Community Engagement in Pindar Valley

Community Engagement in Pindar Valley

Swaniti Initiative | February 3, 2017 | The Swaniti Blog

Over the last four months, the Swaniti team has been working tirelessly with the community in the Pindari glacier valley in Uttarakhand on improving the access to government schemes and services. The journey over these months has been backbreaking at times with the unforgiving terrain and unpredictable weather playing havoc with our plans.

So where is this place called Pindar and why is it so difficult to work there? The valley comprises of a population of around 5000 across 10 Gram Panchayats. Mules remain the primary mode of transporting goods and hiking the only way to reach these villages. Interestingly, what is striking about the valley is the absence of stark poverty and major deprivations. Due to the high altitude and cold climate, diseases that ravage the plains are notably absent here. Access to education has improved remarkably in recent years; however, employment opportunities in the organized sector are too few. Electricity supply is intermittent or absent and paved roads have not yet made way into the valley.

As part of the Swaniti team, we have been staying in the region for over four months now and have been engaging with the community members on various issues. Development planning in India has often been a patronizing top down approach with the powerful and the wealthy diagnosing the ills in rural areas using their ‘expertise’ – the case of the valley, we have found through the course of stay, is no different. After intensive and often animated consultations, we have envisaged a model where solutions could appear from the ground. Using a mixture of data analytics and grassroots connect we have harnessed the power of qualitative and quantitative data to design interventions in the region that are more likely to succeed and sustain in the long run. Our PRA (Participatory Rural Appraisal) exercises have yielded as important insights as the extensive data we collected on ground.

Let me highlight one such ‘bottoms up’ intervention that we have planned. During our stay, the community members we met spoke about the lack of garbage collection centres across the valley. Our data showed that burning garbage was overwhelmingly the primary mode of garbage disposal. Using this quantitative data as well as people’s inputs from the villages we met with the government officials for allocating MGNREGA funds for building garbage collection centres. When we combined the people’s voice with hard numbers, we were able to make a strong case in front of government officials that could not be refuted. We are now working towards getting 5 garbage disposal centres sanctioned across the valley. This is a perfect example of how inputs from data and people can be combined to design solutions to basic problems. This is the kind of impact we want to create by leveraging data and grassroot knowledge. The Swaniti team plans to analyze the data over the next month to find trends and patterns that need to be addressed.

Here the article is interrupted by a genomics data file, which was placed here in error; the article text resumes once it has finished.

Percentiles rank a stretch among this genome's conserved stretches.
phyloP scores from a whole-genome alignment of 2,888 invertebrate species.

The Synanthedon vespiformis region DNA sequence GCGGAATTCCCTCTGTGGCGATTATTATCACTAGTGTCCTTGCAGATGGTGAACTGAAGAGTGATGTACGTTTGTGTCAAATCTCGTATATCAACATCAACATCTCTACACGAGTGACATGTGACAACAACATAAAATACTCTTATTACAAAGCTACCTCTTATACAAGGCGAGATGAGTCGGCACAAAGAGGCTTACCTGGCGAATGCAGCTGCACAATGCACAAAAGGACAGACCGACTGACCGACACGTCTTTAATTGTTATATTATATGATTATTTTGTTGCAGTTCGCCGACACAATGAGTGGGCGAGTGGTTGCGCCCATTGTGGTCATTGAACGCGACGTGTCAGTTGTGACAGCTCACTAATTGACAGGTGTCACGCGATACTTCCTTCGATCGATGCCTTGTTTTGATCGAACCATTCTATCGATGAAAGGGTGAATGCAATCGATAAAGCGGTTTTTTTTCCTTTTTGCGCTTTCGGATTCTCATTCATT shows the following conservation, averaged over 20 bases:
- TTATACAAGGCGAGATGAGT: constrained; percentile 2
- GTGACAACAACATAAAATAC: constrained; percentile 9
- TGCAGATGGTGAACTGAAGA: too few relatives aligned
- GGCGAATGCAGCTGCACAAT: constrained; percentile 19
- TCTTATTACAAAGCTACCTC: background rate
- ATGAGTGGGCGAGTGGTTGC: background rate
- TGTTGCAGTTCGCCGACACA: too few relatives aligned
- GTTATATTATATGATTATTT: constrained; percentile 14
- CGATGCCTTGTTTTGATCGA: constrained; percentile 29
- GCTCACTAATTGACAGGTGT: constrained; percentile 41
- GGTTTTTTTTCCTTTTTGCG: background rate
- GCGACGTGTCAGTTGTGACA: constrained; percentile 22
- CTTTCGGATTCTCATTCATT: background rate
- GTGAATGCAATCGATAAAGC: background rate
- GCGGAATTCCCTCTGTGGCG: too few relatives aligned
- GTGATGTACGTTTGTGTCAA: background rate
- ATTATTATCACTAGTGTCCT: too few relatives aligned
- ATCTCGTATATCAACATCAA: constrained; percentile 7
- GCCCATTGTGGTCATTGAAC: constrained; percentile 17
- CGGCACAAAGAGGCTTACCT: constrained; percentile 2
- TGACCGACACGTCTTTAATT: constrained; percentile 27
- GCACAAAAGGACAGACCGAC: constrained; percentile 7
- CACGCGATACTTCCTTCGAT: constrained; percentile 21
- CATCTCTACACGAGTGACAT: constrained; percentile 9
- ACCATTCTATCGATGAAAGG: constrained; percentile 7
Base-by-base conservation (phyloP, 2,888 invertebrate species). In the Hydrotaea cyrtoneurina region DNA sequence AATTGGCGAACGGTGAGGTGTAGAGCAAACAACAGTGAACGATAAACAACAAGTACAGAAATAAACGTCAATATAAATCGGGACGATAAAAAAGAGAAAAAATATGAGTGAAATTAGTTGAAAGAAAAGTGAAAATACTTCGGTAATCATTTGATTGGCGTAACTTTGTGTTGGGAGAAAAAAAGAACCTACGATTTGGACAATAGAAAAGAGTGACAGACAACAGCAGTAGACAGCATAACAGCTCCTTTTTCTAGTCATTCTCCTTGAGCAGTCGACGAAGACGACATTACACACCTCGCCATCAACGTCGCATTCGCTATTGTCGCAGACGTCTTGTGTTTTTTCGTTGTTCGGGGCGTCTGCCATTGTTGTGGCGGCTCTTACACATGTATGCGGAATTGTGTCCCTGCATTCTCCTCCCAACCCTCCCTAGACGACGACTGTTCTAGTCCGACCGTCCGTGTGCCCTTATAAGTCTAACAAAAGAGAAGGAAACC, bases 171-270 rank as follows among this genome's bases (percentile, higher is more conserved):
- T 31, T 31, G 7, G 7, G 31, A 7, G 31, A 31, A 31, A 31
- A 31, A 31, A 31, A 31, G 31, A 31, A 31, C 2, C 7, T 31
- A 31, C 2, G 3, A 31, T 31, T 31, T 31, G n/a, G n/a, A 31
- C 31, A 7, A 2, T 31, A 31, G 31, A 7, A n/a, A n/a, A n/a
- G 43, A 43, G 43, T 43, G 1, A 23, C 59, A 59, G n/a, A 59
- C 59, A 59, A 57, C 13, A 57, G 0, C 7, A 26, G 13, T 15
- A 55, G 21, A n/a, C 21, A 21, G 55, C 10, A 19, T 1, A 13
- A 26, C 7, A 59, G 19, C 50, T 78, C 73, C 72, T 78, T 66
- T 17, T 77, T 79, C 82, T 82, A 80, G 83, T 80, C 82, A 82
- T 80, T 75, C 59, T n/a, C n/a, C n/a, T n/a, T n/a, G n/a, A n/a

Swaniti’s engagement with the community has been an enriching experience for all of us. We are constantly humbled by the rich wisdom displayed by people, often reminding us of our own shortcomings and condescending attitude. During our stay here we got to experience the complex microcosm that is an Indian village. We travelled across each of the 8 villages that we are working in, living in each for weeks at a stretch. Hiking more than 20 kms to far flung habitations was a common affair during our stay here. We held multiple meetings in each of the villages trying to understand issues at a village level. Although often the most insightful of views were received privately, away

from the prying eyes, from the lower caste community and women. Gradually the Swaniti team has built an understanding of the region, of the poor state of agriculture, the debilitating effects of climate change and the hollowing of villages due to migration.

After analyzing the data, we are sure to see some underlying patterns and trends that we missed during our stay in Pindar valley. While some of the potential intervention points come out as obvious, there could be potentially a lot more that is ailing the region and needs urgent attention. Often data shows us such aspects that are hidden or missed by human interactions. As the Swaniti team continues to engage with the community, we hope our unique mix of data analytics and community engagement helps in bringing about small yet powerful changes in Pindar valley. We will continue to share these challenges and changes with you. Do look out for the next blog post.

Written by Nixon, who works as an Associate with Swaniti initiative.